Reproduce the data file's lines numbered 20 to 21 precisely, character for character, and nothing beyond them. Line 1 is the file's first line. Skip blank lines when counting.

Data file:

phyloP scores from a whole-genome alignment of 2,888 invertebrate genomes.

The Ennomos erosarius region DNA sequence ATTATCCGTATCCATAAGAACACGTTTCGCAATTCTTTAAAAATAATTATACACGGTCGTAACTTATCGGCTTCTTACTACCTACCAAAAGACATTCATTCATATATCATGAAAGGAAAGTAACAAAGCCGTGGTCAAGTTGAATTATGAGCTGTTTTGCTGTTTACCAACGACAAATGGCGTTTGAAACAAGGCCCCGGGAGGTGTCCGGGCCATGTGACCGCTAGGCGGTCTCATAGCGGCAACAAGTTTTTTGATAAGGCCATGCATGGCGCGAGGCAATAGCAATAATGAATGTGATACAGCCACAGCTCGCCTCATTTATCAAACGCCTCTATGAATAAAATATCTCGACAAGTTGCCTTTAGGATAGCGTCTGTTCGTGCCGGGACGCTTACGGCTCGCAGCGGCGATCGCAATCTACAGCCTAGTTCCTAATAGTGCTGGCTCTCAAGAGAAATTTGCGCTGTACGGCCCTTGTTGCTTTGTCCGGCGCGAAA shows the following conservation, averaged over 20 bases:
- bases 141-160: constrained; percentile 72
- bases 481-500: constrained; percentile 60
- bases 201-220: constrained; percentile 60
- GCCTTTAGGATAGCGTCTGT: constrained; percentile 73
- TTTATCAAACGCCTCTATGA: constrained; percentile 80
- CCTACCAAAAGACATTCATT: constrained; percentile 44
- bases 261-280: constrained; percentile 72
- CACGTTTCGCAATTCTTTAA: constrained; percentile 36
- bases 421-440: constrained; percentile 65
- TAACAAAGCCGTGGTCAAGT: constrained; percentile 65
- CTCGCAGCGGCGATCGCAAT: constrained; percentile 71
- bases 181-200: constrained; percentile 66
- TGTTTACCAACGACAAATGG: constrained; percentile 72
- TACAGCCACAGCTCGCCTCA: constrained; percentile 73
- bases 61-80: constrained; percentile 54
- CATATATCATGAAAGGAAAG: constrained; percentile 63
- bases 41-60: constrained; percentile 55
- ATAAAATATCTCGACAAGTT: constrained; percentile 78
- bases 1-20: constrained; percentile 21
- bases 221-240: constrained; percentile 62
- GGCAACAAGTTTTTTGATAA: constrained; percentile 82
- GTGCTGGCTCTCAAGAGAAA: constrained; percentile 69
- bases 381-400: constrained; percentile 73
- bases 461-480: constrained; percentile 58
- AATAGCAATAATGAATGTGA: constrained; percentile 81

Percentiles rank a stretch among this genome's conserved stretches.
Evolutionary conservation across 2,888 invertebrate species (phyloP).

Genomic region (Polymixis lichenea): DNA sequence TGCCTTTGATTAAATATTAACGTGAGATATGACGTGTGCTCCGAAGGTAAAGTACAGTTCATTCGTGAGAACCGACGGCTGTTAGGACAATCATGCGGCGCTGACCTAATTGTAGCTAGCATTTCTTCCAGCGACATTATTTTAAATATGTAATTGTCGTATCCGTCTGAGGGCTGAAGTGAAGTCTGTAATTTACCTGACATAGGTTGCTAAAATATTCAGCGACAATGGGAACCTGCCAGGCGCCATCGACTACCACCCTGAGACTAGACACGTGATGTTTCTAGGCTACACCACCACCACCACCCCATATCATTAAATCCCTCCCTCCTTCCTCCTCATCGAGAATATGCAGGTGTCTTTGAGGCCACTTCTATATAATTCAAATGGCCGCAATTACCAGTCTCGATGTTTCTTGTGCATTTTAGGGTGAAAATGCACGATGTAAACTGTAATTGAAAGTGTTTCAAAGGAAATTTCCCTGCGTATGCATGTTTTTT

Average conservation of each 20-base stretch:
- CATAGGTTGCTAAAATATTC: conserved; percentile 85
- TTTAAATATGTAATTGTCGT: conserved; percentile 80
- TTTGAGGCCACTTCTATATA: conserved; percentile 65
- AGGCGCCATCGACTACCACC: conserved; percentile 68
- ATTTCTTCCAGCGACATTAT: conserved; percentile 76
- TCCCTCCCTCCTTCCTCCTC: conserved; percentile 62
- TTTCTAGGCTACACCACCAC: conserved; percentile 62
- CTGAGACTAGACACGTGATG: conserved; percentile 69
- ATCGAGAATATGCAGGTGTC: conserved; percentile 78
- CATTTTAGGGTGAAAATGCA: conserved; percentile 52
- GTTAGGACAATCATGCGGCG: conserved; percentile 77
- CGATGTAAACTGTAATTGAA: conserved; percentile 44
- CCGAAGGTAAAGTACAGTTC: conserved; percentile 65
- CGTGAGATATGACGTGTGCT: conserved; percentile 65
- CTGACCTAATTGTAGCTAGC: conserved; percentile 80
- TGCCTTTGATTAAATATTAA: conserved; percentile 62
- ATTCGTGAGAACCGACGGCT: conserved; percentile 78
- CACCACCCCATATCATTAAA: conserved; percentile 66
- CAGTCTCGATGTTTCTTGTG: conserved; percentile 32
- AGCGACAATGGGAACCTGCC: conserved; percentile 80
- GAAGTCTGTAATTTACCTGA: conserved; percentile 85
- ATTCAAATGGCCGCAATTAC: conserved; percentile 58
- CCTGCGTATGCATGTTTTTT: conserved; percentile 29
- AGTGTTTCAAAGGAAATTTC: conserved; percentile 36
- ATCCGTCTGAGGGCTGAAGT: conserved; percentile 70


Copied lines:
- ATAAAATATCTCGACAAGTT: constrained; percentile 78
- bases 1-20: constrained; percentile 21